Andy Warhol, the artist, set off the metal detectors with his camera and battery pack. But he didn't mind the security check. "It's okay with me," he shrugged.
"It's just one of those things you do when you're a groupie for Ron."
He was referring to Ronald Reagan Jr., the president's son and a performer with the Joffrey II Dancers, which made its Washington premiere last night at George Washington University's Lisner Auditorium. Metal detectors and handbag checks were just part of the strict new security procedures used because the president and Nancy Reagan were in attendance. The White House had requested 300 tickets for the event and so the presidential party was a sizable portion of the audience. It included Ron Jr.'s wife, Doria.
Security was so tight that the presidential motorcade from the White House to the Lisner, about a mile away, contained two nearly identical black limousines -- one apparently a decoy. The president and Mrs. Reagan rode in the other.
Despite, or perhaps because of, the strict security, the performance went off without a hitch. Afterwards, Ron introduced the company's dancers to his parents. Nancy Reagan, hugging Ron, said, "I never knew you could do that."
The president said the performance was "just wonderful," and added, "this is only my second trip to George Washington University [a reference to his recent stay at the university's hospital] and I enjoyed this one so much better."
The president said his particular favorite was the company's last number, "Threads from a String of Swing," performed to Glenn Miller music. "That was so nostalgic," he said. One of the dancers called out, "We did that just for you."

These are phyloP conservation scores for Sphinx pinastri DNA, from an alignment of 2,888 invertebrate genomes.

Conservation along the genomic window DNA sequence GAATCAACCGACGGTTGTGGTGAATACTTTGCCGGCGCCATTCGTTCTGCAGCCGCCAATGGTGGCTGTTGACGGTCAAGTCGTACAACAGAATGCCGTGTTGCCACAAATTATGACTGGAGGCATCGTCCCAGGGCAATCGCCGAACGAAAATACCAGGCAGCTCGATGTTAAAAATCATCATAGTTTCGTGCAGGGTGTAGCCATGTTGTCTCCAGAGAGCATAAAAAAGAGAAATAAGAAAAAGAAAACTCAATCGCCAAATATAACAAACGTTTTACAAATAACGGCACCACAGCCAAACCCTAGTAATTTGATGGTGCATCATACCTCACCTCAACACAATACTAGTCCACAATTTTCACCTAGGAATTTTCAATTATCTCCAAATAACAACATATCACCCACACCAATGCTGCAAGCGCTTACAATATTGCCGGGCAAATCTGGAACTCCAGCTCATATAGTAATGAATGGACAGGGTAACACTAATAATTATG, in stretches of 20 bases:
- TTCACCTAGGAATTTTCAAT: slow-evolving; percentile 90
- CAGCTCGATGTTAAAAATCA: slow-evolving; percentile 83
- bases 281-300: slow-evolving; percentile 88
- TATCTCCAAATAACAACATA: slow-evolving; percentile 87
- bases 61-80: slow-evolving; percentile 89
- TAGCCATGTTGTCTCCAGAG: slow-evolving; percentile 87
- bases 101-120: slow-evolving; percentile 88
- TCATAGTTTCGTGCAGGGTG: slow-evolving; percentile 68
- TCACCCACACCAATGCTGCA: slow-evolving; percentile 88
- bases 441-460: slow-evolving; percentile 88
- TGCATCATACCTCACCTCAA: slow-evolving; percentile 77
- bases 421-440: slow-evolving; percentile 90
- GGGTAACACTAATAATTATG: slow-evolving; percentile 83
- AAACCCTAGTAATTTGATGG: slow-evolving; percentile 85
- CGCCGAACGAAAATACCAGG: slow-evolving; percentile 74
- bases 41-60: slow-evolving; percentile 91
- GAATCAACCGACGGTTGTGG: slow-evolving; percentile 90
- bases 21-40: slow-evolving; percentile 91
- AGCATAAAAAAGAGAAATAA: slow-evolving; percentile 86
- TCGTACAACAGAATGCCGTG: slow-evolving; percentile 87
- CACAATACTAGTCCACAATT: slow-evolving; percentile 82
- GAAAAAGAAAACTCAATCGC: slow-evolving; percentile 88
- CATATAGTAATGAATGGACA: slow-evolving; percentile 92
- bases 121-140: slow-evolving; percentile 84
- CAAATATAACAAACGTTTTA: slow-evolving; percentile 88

The swing-inspired number was also a favorite with many of the guests at a post-performance reception at the embassy of New Zealand.
"That Glenn Miller number was just grand," said presidential counselor Edwin Meese."I have known Ron since he was a little boy, and I thought he did an outstanding job tonight."
"It was just wonderful," added Charles Wick, director of the International Communication Agency. "Quite enjoyable, even for a non-balletomane."
None of the Reagans attended the party, but Ron Jr.'s performance was still the talk of the evening.
"He [Ron Jr.] seems so sweet and unspoiled," said Washington socialite Ina Ginsburg. "We all felt for him . . . it's not an easy thing when the whole town comes to watch you."
"I thought Ron was tremendous," said Carolyn Deaver, wife of White House deputy chief of staff Michael Deaver, "considering the fact he's only studied about five years."
"Young Ron really was quite good," said Attorney General William French Smith. "I'm not much of a ballet critic, but I thought it was well done."
We were all holding our breath," said Casey McCoy, wife of Peter McCoy, Nancy Reagan's chief of staff. "Everyone who had anything to do with the family was very anxious for him. I was very impressed."
The night's other conversation piece was the new security procedures. "It's sad that it has to be done," said Peter McCoy. "But after the pope and Reagan's being shot, it just has to be done,"